“You knew her? You must let me see something of my little cousin! I know nothing of my relations and my brother-in-law said he thought you could tell me.”
“I ought to be able, for the family lived at Woodbridge all my young days,” said the farmer.
The history was then given. The present lord of the manor had been the son of a land surveyor. He was a stunted, sickly, slightly deformed lad, noted chiefly for skill in cyphering, and therefore had been placed in a clerkship. Here a successful lottery ticket had been the foundation of his fortunes; he had invested it in the mahogany trade, and had been one of those men with whom everything turned up a prize. When a little over thirty, he had returned to his own neighbourhood, looking any imaginable age. He had then purchased Belforest, furnished it sumptuously, and laid out magnificent gardens in preparation for his bride, a charming young lady of quality. But she had had a young Lochinvar, and even in her wedding dress, favoured by sympathising servants, had escaped down the back stairs of a London hotel, and been married at the nearest Church, leaving poor Mr. Barnes in the case of the poor craven bridegroom, into whose feelings no one ever inquired.
Mr. Barnes had gone back to the West Indies at once, and never appeared in England again till he came home, a broken and soured old man, to die. There had been two sisters, and Caroline fancied that the old farmer had had some tenderness for the elder one, but she had married, before her brother’s prosperity, a poor struggling builder, and both had died young, leaving their child dependent on her uncle. His younger sister had been the favourite; he had taken her back with him to America, and, married her to a man of Spanish blood, connected with him in business. The only one of her children who survived childhood was educated in England, treated as his uncle’s heir, and came to Belforest for shooting. Thus it was that he had fallen in love with Farmer Gould’s pretty daughter, and as it seemed, by her mother’s contrivance, though without her father’s consent, had made her his wife.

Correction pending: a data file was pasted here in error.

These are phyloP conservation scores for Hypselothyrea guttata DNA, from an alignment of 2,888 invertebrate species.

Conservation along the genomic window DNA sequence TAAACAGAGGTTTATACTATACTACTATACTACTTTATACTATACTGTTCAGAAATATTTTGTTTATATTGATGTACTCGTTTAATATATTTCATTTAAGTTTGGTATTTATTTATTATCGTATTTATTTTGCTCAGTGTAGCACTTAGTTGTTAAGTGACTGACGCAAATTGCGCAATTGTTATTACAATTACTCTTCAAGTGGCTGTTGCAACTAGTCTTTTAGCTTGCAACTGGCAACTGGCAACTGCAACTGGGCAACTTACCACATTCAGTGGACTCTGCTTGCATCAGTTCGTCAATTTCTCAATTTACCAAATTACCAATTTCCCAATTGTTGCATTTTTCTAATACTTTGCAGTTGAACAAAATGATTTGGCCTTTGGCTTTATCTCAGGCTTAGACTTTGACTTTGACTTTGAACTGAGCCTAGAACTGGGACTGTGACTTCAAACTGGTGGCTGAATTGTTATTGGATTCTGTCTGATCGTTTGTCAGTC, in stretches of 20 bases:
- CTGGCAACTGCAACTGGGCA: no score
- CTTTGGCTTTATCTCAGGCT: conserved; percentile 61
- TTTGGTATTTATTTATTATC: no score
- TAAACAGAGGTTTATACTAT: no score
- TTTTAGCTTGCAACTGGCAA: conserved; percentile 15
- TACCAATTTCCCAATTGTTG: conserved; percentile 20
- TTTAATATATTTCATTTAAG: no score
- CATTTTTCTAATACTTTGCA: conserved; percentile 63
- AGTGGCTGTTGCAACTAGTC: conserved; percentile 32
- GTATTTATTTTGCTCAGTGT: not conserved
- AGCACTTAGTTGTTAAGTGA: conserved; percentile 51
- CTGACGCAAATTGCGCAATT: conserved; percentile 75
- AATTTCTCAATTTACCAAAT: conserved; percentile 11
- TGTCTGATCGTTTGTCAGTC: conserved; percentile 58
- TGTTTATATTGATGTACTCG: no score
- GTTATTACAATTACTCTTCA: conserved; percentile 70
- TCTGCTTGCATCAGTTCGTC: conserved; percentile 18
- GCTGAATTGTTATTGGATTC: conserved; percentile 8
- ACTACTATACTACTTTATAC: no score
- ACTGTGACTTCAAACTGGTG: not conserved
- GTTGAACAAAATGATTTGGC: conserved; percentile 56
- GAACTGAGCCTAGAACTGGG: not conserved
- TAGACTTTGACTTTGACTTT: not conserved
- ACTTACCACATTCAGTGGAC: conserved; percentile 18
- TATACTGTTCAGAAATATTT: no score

The wrath of Mr. Barnes was implacable. He cast off the favourite nephew as entirely as he had cast off the despised niece, and deprived him of all the means he had been led to look on as his right. The young man had nothing of his own but an estate in the small island of San Ildefonso, of very little value, and some of his former friends made interest to obtain a vice-consulship for him at the Spanish town. Then, after a few years, both husband and wife died, leaving this little orphan to the care of her grandfather, who had written to Mr. Barnes on her father’s death, but had heard nothing from him, and had too much honest pride to make any further application.
“My little cousin,” said Caroline, “the first I ever knew. Pray bring her to see me, and let her stay with me long enough for me to know her.”